YOU ARE HERE: LAT HomeCollections

GOP Rejects Added VA Hospital Funds

A $2-billion proposal to aid facilities said to be in crisis is defeated 54 to 46, mostly along party lines.

April 13, 2005|From Associated Press

WASHINGTON — Republicans on Tuesday defeated a Democratic effort to provide almost $2 billion in additional healthcare funding for veterans, rejecting claims that Veterans Affairs hospitals were in crisis.

The proposal was part of an $80.6-billion emergency spending bill for the wars in Iraq and Afghanistan and other military costs. The bill is slightly less than the $82 billion President Bush sought and the $81.4 billion approved by the House.

Sen. Patty Murray (D-Wash.) proposed providing $1.98 billion in additional funding for veterans' care. She said VA hospitals were underfunded and overcrowded. "There's a train wreck coming," Murray warned.

Republicans denied that the VA facilities had such serious problems. They noted that the Bush administration had said the additional funding wasn't needed and that it had enough money to cope with emergencies.

Murray's proposal was defeated in a 54-46 vote, mostly along party lines.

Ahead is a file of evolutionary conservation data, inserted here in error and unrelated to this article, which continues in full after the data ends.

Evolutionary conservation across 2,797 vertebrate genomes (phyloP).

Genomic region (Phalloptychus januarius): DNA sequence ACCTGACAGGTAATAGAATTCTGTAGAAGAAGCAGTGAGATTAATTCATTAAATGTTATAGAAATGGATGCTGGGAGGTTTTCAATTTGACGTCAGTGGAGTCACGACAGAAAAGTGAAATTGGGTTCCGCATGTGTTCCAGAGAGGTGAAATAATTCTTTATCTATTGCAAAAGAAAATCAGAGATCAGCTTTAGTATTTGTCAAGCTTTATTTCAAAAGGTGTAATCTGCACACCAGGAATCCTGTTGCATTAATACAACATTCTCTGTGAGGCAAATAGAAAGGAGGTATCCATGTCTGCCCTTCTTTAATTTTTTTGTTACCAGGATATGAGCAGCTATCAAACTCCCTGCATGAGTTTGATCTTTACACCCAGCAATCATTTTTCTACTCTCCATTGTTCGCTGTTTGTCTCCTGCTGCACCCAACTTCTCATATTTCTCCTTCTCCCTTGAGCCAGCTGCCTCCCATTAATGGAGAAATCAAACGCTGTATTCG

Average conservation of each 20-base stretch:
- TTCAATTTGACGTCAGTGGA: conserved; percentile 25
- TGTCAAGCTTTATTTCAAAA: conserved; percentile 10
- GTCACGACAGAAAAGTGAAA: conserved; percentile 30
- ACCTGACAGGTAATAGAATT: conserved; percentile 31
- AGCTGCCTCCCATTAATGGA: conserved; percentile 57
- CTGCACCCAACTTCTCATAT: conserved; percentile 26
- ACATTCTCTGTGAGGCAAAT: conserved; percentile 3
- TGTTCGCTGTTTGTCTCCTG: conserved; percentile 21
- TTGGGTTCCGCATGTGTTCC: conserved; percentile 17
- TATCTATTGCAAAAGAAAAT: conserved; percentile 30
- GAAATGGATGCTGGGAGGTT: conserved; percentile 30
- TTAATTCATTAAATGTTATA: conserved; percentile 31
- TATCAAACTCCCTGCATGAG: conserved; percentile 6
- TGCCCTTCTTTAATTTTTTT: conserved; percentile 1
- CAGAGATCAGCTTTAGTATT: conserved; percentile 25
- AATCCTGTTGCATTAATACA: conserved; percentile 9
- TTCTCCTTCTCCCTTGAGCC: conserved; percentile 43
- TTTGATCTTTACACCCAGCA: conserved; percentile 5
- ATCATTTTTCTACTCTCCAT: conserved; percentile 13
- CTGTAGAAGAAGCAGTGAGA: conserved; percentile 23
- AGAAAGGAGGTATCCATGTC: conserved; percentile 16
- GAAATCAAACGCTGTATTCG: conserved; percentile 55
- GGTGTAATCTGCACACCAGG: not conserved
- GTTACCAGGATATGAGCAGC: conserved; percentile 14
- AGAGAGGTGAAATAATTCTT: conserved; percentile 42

The Senate's Republican leaders hoped to have the bill approved by the end of the week and ready for Bush's signature by the end of the month. But the timing of the bill has become uncertain, with Senate leaders dealing with stacks of amendments and a possible battle over immigration restrictions.

Immigration issues posed a potentially greater obstacle for the bill's swift passage.

The House version of the bill includes measures to tighten border security, such as requiring states to verify they aren't giving driver's licenses to illegal immigrants, granting judges broader power to deport political asylum seekers suspected of being terrorists, and allowing constructions of barriers for border security without regard to environmental protections.

Senate Majority Leader Bill Frist (R-Tenn.) said he had been urging senators to hold off on the immigration and border security proposals until the Senate had a chance to consider separate, more comprehensive legislation.

Los Angeles Times Articles